Proper poultry mortality management is critical to prevent leaching of nutrients, spreading of disease, and attracting vermin. The beginning farmer poultry mortality management project administrated by the USDA's NRCS will improve water quality, biosecurity, and also will help Delaware meet the Total Maximum Daily Loads (TMDLs) for nutrients in the county's waterways.

Financial assistance in Kent County is made available recognizing that beginning farmers face significant startup costs, and that there is a backlog of applicants awaiting approval through financial assistance programs for composters, mortality freezers, poultry manure structures, and heavy-use area protection pads.

To qualify, beginning farmers must meet the eligibility requirements of the Environmental Quality Incentives Program (EQIP). Interested beginning farmers are encouraged to visit the Kent Conservation District office at 800 Bay Road, Suite 2, Dover, DE 19901 to sign up for the program.

All applications are batched monthly and expedited through the contract process in order to implement water quality BMPs in a timely manner.

Funding is through a Regional Conservation Partnership Program (RCPP) project led by the Kent Conservation District, DNREC's Division of Watershed Stewardship and Watershed Assessment and Management Section, the DDA's Nutrient Management Program, and the Delmarva Poultry Industry.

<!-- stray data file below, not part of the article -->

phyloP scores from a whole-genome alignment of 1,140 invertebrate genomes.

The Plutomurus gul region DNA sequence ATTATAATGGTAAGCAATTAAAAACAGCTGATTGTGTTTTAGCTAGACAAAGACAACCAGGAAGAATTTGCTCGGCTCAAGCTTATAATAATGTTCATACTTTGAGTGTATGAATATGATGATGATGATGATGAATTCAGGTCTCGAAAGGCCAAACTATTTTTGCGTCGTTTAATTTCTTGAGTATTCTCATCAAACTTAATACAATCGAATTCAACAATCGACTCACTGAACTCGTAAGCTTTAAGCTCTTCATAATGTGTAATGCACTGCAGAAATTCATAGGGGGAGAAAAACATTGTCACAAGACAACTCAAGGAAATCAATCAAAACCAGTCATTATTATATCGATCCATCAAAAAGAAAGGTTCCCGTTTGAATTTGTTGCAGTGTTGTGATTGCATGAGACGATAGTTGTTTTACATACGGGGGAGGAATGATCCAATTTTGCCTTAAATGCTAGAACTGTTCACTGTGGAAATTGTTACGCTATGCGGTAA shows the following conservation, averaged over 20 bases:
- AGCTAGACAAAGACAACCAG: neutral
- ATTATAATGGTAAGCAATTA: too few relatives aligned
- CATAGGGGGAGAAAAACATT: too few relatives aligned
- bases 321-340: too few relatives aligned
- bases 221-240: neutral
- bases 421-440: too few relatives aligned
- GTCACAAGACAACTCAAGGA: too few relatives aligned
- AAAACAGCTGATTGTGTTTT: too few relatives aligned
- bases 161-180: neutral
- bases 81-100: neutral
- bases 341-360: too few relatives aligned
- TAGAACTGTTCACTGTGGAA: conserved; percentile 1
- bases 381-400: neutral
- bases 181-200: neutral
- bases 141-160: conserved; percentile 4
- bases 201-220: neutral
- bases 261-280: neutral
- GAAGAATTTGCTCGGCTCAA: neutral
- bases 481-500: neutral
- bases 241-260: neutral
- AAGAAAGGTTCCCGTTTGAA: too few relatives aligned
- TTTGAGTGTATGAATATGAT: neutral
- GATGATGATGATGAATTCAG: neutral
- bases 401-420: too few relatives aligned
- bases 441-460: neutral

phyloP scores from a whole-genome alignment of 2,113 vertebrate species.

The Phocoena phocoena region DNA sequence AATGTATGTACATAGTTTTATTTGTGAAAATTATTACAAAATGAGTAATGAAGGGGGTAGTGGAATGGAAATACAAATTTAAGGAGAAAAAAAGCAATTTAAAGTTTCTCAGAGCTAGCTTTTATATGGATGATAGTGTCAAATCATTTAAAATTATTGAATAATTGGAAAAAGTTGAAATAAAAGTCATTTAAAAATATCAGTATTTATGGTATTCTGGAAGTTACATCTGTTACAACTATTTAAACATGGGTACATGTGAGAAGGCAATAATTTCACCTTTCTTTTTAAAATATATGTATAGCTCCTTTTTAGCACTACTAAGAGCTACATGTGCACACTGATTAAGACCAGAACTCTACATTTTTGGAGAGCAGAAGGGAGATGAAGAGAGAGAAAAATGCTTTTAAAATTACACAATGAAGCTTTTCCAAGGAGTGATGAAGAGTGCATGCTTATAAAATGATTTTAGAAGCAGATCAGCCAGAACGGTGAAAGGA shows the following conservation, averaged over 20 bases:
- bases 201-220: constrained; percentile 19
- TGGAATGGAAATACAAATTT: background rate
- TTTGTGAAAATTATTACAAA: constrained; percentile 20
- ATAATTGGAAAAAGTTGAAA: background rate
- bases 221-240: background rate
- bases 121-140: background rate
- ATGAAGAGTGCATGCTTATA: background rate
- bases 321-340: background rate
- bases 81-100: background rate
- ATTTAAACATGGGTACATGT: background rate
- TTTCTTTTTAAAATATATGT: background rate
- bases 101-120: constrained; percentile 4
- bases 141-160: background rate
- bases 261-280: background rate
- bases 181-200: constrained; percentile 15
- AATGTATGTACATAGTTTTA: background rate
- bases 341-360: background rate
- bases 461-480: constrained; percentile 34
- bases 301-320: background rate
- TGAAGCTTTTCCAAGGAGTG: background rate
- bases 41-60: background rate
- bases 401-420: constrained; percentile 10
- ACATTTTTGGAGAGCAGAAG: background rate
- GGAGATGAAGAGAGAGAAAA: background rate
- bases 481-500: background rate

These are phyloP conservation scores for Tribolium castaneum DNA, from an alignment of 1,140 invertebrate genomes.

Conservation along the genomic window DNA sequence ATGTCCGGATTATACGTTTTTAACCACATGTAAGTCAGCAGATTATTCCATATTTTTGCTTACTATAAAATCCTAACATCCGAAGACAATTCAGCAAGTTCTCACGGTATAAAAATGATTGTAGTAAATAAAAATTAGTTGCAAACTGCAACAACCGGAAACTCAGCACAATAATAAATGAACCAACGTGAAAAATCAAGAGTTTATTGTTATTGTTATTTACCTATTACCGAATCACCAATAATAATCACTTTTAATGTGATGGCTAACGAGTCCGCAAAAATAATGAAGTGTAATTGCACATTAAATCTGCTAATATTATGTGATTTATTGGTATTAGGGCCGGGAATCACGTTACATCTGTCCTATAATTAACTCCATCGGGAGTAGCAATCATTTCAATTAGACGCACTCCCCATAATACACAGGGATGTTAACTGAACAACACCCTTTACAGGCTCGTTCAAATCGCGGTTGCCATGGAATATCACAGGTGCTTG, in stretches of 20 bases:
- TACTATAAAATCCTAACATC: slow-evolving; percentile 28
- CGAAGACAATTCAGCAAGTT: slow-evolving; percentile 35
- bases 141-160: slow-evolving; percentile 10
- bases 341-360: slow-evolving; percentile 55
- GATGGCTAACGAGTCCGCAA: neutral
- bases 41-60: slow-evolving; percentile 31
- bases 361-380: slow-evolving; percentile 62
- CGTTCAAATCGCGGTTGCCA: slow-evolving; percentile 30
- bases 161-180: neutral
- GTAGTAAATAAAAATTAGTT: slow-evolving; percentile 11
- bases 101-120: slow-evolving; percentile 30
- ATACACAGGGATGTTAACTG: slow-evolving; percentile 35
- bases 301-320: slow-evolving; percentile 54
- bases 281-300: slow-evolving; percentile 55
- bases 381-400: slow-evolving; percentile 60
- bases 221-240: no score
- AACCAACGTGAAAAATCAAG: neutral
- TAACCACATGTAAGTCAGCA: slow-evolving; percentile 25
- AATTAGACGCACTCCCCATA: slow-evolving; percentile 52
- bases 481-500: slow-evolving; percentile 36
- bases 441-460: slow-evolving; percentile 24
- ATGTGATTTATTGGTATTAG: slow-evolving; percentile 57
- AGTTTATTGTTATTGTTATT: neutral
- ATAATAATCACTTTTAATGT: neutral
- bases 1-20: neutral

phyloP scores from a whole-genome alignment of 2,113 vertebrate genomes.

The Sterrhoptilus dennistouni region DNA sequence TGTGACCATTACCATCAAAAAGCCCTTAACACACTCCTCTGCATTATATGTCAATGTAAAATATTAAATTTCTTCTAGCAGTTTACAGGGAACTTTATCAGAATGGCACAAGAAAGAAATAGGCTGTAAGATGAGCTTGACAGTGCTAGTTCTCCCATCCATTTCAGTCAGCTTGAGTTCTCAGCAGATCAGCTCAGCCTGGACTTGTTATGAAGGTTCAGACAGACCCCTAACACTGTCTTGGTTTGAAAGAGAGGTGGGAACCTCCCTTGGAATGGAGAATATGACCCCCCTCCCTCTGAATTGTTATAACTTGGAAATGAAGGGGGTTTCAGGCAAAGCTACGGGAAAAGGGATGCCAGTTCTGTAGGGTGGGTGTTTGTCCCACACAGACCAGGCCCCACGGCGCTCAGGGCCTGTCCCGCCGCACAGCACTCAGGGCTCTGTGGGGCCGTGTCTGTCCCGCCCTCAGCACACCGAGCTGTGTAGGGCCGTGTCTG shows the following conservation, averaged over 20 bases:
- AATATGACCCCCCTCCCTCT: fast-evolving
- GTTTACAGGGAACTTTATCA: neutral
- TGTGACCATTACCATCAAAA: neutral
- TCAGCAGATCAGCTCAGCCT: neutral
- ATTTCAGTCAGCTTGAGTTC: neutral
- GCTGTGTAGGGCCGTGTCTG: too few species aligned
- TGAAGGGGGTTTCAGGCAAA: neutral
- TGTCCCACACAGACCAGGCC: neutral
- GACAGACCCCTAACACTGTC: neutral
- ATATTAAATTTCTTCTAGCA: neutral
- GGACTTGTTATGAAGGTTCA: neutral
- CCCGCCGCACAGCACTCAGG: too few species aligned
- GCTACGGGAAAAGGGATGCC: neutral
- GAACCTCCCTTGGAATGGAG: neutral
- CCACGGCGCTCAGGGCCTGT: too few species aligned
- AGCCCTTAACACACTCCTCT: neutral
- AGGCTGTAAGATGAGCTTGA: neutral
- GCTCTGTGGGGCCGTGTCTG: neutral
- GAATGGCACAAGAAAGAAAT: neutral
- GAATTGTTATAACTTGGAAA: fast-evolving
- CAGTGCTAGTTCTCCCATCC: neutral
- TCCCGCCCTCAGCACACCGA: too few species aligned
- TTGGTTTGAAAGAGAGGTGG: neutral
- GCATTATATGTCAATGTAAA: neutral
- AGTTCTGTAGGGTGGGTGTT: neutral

In addition, Farm Freezers LLC and Greener Solutions LLC are offering a $100 rebate per freezer unit purchased through the program, along with a collection fee rebate of $100 per flock for one year after installation.

For more information, please contact Timothy Riley, district coordinator, Kent Conservation District at 302-741-2600, ext. 3, or visit www.kentcd.org

Published in Poultry
This year, the North American Manure Expo will make its mark in South Dakota.

On August 15th and 16th, the Swiftel Center in Brookings, S.D., will be taken over by the North American Manure Expo, looking to provide an opportunity for custom applicators and livestock producers to advance their knowledge of manure-nutrient utilization while showcasing the latest technology in manure handling, treatment and application.